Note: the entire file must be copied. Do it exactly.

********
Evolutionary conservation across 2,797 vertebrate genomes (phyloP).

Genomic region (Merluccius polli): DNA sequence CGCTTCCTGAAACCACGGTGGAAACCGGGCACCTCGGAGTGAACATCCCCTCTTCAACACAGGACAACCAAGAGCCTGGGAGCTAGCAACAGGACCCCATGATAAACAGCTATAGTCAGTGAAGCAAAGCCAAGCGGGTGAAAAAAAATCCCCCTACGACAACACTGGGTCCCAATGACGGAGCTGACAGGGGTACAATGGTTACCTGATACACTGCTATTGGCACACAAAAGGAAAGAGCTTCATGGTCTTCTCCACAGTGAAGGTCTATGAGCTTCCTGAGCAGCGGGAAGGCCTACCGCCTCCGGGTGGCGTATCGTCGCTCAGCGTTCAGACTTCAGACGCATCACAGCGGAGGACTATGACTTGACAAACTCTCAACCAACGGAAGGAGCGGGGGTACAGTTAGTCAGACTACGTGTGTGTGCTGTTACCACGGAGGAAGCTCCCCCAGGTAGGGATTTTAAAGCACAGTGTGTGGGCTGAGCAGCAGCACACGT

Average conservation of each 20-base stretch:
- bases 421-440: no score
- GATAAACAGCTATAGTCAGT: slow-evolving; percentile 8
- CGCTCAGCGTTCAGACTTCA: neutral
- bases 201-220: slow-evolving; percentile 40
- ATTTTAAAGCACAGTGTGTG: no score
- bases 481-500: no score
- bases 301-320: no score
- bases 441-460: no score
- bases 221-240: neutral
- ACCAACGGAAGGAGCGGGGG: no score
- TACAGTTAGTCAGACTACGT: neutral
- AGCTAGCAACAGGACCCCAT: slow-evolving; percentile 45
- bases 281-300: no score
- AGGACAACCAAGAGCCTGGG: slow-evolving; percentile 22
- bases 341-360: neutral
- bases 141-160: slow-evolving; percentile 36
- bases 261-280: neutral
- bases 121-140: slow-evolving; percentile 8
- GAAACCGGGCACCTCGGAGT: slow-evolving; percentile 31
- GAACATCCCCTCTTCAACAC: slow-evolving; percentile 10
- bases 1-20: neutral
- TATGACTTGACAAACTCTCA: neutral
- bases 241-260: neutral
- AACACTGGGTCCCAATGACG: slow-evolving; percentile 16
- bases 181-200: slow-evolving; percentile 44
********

Evolutionary conservation across 2,797 vertebrate genomes (phyloP).

Genomic region (Merluccius polli): DNA sequence CGCTTCCTGAAACCACGGTGGAAACCGGGCACCTCGGAGTGAACATCCCCTCTTCAACACAGGACAACCAAGAGCCTGGGAGCTAGCAACAGGACCCCATGATAAACAGCTATAGTCAGTGAAGCAAAGCCAAGCGGGTGAAAAAAAATCCCCCTACGACAACACTGGGTCCCAATGACGGAGCTGACAGGGGTACAATGGTTACCTGATACACTGCTATTGGCACACAAAAGGAAAGAGCTTCATGGTCTTCTCCACAGTGAAGGTCTATGAGCTTCCTGAGCAGCGGGAAGGCCTACCGCCTCCGGGTGGCGTATCGTCGCTCAGCGTTCAGACTTCAGACGCATCACAGCGGAGGACTATGACTTGACAAACTCTCAACCAACGGAAGGAGCGGGGGTACAGTTAGTCAGACTACGTGTGTGTGCTGTTACCACGGAGGAAGCTCCCCCAGGTAGGGATTTTAAAGCACAGTGTGTGGGCTGAGCAGCAGCACACGT

Average conservation of each 20-base stretch:
- bases 421-440: no score
- GATAAACAGCTATAGTCAGT: slow-evolving; percentile 8
- CGCTCAGCGTTCAGACTTCA: neutral
- bases 201-220: slow-evolving; percentile 40
- ATTTTAAAGCACAGTGTGTG: no score
- bases 481-500: no score
- bases 301-320: no score
- bases 441-460: no score
- bases 221-240: neutral
- ACCAACGGAAGGAGCGGGGG: no score
- TACAGTTAGTCAGACTACGT: neutral
- AGCTAGCAACAGGACCCCAT: slow-evolving; percentile 45
- bases 281-300: no score
- AGGACAACCAAGAGCCTGGG: slow-evolving; percentile 22
- bases 341-360: neutral
- bases 141-160: slow-evolving; percentile 36
- bases 261-280: neutral
- bases 121-140: slow-evolving; percentile 8
- GAAACCGGGCACCTCGGAGT: slow-evolving; percentile 31
- GAACATCCCCTCTTCAACAC: slow-evolving; percentile 10
- bases 1-20: neutral
- TATGACTTGACAAACTCTCA: neutral
- bases 241-260: neutral
- AACACTGGGTCCCAATGACG: slow-evolving; percentile 16
- bases 181-200: slow-evolving; percentile 44